Abrupt transitions in the NAO control of explosive North Atlantic cyclone development
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Explosive cyclones are intense extra-tropical low pressure systems featuring large deepening rates. In the Euro-Atlantic sector, they are a major source of life-threatening weather impacts due to their associated strong wind gusts, heavy precipitation and storm surges. The wintertime variability of the North Atlantic cyclonic activity is primarily modulated by the North Atlantic Oscillation (NAO). In this study, we investigate the interannual and multi-decadal variability of explosive North Atlantic cyclones using track density data from two reanalysis datasets (NCEP and ERA-40) and a control simulation of an atmosphere/ocean coupled General Circulation Model (GCM—ECHAM5/MPIOM1). The leading interannual and multi-decadal modes of variability of explosive cyclone track density are characterized by a strengthening/weakening pattern between Newfoundland and Iceland, which is mainly modulated by the NAO at both timescales. However, the NAO control of interannual cyclone variability is not stationary in time and abruptly fluctuates during periods of 20–25 years long both in NCEP and ECHAM5/MPIOM1. These transitions are accompanied by structural changes in the leading mode of explosive cyclone variability, and by decreased/enhanced baroclinicity over the sub-polar/sub-tropical North Atlantic. The influence of the ocean is apparently important for both the occurrence and persistence of such anomalous periods. In the GCM, the Atlantic Meridional Overturning Circulation appears to influence the large-scale baroclinicity and explosive cyclone development over the North Atlantic. These results permit a better understanding of explosive cyclogenesis variability at different climatic timescales and might help to improve predictions of these hazardous events.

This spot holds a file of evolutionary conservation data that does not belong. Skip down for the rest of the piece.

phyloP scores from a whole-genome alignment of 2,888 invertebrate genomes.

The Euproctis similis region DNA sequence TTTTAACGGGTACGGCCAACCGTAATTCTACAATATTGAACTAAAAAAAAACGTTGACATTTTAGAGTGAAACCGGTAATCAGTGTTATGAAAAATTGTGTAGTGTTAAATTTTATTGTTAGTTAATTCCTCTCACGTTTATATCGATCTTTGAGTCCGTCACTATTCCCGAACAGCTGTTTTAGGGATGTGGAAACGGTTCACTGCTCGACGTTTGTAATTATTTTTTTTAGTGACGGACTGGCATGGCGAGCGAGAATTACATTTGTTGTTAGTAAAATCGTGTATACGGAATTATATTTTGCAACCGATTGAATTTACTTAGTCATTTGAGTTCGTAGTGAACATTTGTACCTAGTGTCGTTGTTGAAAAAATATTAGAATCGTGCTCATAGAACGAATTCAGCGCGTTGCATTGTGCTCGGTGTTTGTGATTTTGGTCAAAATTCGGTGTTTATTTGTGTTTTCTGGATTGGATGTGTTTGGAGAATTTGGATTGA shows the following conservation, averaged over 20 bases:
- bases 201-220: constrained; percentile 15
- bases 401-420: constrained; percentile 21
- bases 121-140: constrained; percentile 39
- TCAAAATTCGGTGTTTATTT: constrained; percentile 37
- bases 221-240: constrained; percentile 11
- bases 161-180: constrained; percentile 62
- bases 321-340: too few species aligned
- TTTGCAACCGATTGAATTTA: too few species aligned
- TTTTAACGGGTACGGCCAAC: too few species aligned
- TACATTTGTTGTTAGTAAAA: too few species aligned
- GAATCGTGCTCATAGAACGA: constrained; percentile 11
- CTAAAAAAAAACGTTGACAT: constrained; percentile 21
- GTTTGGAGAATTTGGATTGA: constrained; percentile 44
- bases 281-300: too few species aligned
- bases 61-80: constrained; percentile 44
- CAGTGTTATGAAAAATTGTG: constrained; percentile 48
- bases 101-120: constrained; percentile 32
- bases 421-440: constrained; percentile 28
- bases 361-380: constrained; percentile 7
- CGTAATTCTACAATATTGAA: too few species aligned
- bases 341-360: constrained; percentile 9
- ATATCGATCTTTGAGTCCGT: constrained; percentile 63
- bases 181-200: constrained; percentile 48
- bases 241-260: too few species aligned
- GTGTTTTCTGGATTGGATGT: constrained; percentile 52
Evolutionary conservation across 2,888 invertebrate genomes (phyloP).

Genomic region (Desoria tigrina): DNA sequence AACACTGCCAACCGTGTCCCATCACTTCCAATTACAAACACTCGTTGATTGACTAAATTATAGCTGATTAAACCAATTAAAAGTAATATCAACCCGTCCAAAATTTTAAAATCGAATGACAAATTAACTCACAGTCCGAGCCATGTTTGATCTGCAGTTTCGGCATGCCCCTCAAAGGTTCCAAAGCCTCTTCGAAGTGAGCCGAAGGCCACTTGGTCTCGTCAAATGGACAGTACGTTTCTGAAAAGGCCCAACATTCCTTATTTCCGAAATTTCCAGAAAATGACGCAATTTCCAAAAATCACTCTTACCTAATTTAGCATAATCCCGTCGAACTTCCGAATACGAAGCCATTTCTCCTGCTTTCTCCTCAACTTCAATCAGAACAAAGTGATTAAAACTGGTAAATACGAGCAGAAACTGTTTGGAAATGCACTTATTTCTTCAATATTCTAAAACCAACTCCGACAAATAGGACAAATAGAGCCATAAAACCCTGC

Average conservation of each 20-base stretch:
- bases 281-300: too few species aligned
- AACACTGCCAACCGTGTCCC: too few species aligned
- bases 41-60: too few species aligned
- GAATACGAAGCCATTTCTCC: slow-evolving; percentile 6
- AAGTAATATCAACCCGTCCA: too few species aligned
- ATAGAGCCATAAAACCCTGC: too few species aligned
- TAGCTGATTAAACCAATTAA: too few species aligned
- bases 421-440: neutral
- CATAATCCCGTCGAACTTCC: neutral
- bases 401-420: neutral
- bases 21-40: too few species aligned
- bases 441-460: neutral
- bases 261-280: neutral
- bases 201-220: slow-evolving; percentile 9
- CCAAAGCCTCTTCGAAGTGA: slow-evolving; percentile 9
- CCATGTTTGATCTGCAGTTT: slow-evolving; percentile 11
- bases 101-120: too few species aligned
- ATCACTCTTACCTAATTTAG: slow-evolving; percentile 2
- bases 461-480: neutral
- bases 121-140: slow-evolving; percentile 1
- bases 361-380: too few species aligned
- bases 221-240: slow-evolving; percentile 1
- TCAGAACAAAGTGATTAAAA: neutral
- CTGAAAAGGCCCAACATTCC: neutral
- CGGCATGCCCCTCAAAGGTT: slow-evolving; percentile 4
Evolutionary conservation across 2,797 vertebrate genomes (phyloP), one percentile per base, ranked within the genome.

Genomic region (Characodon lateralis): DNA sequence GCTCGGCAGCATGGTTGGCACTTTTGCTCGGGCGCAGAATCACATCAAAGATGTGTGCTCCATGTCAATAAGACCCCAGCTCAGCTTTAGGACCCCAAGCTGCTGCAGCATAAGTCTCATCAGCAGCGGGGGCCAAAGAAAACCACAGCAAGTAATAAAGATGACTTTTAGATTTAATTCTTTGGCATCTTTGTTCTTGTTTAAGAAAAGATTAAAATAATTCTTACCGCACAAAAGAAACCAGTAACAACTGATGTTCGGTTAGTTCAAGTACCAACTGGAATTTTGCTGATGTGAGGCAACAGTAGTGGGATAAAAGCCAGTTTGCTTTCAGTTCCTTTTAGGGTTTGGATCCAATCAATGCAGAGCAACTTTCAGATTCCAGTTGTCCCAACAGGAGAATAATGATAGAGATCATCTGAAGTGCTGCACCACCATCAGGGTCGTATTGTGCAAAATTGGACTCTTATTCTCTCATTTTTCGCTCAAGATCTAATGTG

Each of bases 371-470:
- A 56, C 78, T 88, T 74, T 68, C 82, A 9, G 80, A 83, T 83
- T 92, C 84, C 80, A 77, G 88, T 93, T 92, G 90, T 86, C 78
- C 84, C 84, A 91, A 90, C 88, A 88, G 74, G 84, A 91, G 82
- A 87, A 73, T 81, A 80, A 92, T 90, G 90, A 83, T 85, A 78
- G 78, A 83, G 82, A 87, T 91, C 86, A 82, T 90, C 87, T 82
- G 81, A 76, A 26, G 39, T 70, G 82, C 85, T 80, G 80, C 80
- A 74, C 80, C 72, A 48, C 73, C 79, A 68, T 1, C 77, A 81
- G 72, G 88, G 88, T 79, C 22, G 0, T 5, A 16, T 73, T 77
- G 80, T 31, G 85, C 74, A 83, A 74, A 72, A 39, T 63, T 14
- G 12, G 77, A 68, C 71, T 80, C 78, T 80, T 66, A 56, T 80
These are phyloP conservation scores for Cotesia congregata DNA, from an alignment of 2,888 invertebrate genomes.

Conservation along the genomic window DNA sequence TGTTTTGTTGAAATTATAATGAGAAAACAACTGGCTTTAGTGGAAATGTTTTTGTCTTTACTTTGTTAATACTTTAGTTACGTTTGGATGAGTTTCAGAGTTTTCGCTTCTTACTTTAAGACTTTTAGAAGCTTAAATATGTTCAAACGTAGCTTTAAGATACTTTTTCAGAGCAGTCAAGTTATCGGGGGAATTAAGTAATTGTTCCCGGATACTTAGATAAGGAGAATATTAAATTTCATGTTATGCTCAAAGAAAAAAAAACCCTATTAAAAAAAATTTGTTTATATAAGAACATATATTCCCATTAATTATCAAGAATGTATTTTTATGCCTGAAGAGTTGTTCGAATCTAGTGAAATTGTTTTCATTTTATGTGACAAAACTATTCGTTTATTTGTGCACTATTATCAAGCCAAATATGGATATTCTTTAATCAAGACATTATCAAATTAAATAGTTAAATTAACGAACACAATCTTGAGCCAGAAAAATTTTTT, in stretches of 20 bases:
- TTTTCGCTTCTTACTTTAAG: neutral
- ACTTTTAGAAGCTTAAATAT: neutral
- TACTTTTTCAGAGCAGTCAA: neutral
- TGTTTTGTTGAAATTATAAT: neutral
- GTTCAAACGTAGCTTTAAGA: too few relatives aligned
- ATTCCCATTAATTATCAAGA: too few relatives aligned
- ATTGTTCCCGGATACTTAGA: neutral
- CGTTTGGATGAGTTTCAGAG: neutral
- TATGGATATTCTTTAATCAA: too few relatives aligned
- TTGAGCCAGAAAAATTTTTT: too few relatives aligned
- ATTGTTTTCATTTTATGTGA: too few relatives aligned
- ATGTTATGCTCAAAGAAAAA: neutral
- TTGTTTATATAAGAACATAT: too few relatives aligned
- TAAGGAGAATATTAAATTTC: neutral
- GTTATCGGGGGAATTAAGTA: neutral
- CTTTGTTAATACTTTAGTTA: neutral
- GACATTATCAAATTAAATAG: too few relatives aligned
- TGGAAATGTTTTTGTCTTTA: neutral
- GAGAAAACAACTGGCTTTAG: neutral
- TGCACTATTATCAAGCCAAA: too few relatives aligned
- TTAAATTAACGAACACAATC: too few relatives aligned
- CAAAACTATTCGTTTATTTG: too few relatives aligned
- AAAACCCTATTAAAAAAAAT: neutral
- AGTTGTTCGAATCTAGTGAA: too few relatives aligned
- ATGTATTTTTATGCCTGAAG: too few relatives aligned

KeywordsExtra-tropical cyclones Explosive cyclogenesis NAO Jet stream Ocean variability AMOC
We thank the National Centers for Environmental Prediction and the European Centre for Medium-Range Weather Forecasts for the NCEP and ERA-40 reanalysis. We thank the Met Office Hadley Centre for the SST and sea ice data (HadISST) and the University of Maryland for the Simple Ocean Data Assimilation (SODA) reanalysis. We are indebted to the Max Plank Institute and the Deutsches Klimarechenzentrum (DKRZ) for the ECHAM5/MPIOM1 data. In particular, we thank Hans Winter, Hannes Thiemann, Helmuth Haak and Monika Esch for help with the MPIOM1 data. IG is supported by the research projects MULCLIVAR (CGL-2012-38923-C02-01—Spanish Ministry of Economy and Competitiveness) and PREFACE (EUFP7/2007–2013 Grant Agreement 603521). We thank Irene Polo, Marta Martín-Rey, Jorge López-Parages, Rubén Banderas, Tim Woollings and Christoph Raible for constructive remarks. We thank Gwendal Rivière and another anonymous reviewer for their pertinent comments and suggestions, which have contributed to improve this manuscript.
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